God has blessed Mars Hill with an incredible team of men and women who love Jesus – the risen, reigning, and returning King. Together, we passionately pursue Him as we work to see the Great Commission fulfilled. Together, we study the Scriptures. We embrace and celebrate the mystery of faith and the magnificence of our AWESOME God. And we long for our Savior’s return, when we will know fully as we are fully known.

The Holy Spirit has breathed unique wisdom, discernment and gifts for service into each member of our staff. That said, we are delighted to commence a new series of devotionals, in which each member of our staff will be sharing insights from their inimitable journey with our Father.

We hope that God’s redemptive work in our lives will resonate with what He’s doing in yours.


Today’s Devotional is from team member, Ryan Renfrow.
Ryan is a new addition to Mars Hill, serving as one of our Ministry Partnering Directors.

The primary scriptures for this devotional are John 13:1-20 and Isaiah 52.

True discipleship takes place when believers stop wearing a mask… the mask of “I’m fine, thanks” or the mask of “No. No prayer requests at this time.” My life has been full of changes lately and the nature of change is dealing with adjustments. Those aren’t always easy, and sometimes we think we have a grip on a situation just to be thrown another curve ball and find ourselves taken off course. Charles Spurgeon said, “I’ve learned to kiss the wave that throws me against the Rock of Ages”. I’ve hit wave after wave in my personal life lately and this week I was brought to John 13.

John 13 begins what is known as the Upper Room discourse, the final teachings of Jesus to his disciples, hours before the events of the crucifixion. Think of these passages as Jesus’ final rallying speech, preparing the troops for what was to lie ahead. Here was Christ, the image of the Invisible God, our Lord and Savior who holds all things together, literally taking the role of a servant. He got up from where he was reclining at the table and began to use his own garment to wash the feet of his disciples. One by one, he went to them, took their feet in his hands, and washed them clean. Simon Peter didn’t understand what he was doing, he couldn’t have been the only one. This led Jesus to reply “What I am doing you do not understand now, but afterward you will understand ” (13:7). The disciples still did not know what was about to take place as Jesus would love them to the ultimate end – the laying down of his life. The image of him washing their feet was a visible representation of what was about to take place on a much larger scale.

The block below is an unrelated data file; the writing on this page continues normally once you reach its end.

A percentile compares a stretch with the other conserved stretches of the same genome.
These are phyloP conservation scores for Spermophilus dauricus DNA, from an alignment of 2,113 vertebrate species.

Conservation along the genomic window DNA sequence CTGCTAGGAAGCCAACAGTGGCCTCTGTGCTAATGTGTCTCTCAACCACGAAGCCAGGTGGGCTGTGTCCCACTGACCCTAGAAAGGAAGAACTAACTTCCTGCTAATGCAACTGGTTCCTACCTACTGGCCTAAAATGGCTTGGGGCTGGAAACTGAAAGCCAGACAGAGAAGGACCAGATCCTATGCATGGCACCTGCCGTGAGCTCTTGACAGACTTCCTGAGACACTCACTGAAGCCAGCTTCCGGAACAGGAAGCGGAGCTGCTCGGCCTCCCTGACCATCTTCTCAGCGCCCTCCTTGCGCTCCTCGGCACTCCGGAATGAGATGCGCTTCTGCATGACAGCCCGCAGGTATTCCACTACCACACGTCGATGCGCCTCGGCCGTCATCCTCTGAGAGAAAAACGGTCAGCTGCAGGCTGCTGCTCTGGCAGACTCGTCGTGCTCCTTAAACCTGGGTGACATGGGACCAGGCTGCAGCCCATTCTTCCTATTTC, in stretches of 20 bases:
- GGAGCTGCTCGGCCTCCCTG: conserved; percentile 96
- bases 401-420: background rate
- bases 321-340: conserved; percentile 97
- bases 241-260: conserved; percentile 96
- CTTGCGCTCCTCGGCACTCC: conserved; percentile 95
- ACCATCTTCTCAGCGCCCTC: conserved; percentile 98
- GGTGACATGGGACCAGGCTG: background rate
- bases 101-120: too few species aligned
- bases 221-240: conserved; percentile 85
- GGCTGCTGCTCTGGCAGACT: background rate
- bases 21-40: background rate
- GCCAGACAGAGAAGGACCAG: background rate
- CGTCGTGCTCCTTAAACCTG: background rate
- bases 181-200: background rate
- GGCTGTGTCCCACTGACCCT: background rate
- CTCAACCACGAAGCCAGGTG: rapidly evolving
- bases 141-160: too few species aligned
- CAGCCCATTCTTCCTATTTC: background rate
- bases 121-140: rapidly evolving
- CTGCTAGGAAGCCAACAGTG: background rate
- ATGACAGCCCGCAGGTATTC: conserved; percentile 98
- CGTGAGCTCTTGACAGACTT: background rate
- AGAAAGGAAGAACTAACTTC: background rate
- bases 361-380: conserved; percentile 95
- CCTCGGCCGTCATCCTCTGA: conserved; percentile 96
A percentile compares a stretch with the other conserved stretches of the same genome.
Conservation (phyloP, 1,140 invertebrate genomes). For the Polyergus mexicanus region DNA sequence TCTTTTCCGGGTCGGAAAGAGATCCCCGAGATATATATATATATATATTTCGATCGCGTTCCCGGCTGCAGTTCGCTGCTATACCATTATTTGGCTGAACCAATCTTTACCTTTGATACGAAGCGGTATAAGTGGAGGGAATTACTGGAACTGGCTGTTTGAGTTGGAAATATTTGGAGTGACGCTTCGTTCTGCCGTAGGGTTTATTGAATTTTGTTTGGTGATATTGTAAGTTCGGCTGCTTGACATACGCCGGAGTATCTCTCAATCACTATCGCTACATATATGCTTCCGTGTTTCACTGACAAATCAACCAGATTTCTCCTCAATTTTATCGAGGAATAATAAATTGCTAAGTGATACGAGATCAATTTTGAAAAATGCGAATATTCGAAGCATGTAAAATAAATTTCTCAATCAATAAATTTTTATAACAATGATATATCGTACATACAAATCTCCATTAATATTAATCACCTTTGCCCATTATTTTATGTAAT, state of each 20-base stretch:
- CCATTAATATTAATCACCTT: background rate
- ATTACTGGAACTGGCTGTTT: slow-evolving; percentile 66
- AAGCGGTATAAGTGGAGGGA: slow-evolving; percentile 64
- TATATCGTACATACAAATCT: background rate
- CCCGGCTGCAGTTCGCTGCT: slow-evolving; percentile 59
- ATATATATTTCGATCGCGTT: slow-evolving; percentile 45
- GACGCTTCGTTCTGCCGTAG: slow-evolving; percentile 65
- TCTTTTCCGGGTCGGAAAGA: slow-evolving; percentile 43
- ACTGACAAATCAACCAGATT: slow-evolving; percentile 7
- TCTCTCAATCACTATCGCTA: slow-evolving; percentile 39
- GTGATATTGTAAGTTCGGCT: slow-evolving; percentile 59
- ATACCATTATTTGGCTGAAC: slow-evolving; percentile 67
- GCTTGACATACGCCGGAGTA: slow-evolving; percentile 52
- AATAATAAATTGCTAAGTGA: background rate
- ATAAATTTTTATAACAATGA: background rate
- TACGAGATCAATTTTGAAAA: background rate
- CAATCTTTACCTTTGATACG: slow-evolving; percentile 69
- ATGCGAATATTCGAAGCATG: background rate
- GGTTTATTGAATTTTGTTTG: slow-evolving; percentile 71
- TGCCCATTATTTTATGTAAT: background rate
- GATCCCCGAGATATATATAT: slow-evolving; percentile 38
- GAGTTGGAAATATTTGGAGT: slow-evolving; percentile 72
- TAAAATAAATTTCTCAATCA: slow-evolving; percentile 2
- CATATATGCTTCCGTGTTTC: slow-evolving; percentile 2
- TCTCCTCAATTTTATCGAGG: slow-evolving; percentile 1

But Jesus didn’t just wash his disciples’ feet to give them an object lesson, he washed their feet in example – just as he served his disciples they were in turn to serve one another. Imagine Jesus, kneeling at the disciples feet, knowing that one was going to betray him, another disown him, the rest would leave him deserted and yet he took them in his hands and removed the dirt and dust from their feet. I’m thinking of those in my life who have hurt me the deepest, those who have disappointed me, and I stop to consider if I would have the humility to wash their feet and serve them in such a way. Could I look in the eyes of those I knew would hurt me and still love them the same and with such humility? Because I’m much more like Ryan than Jesus, I have to say probably not – I will find ways to make myself feel better sometimes at the expense of those who have hurt me. But then I stop and remember, it’s awfully hard to look down on someone when you’re supposed to be washing their feet.  Continue reading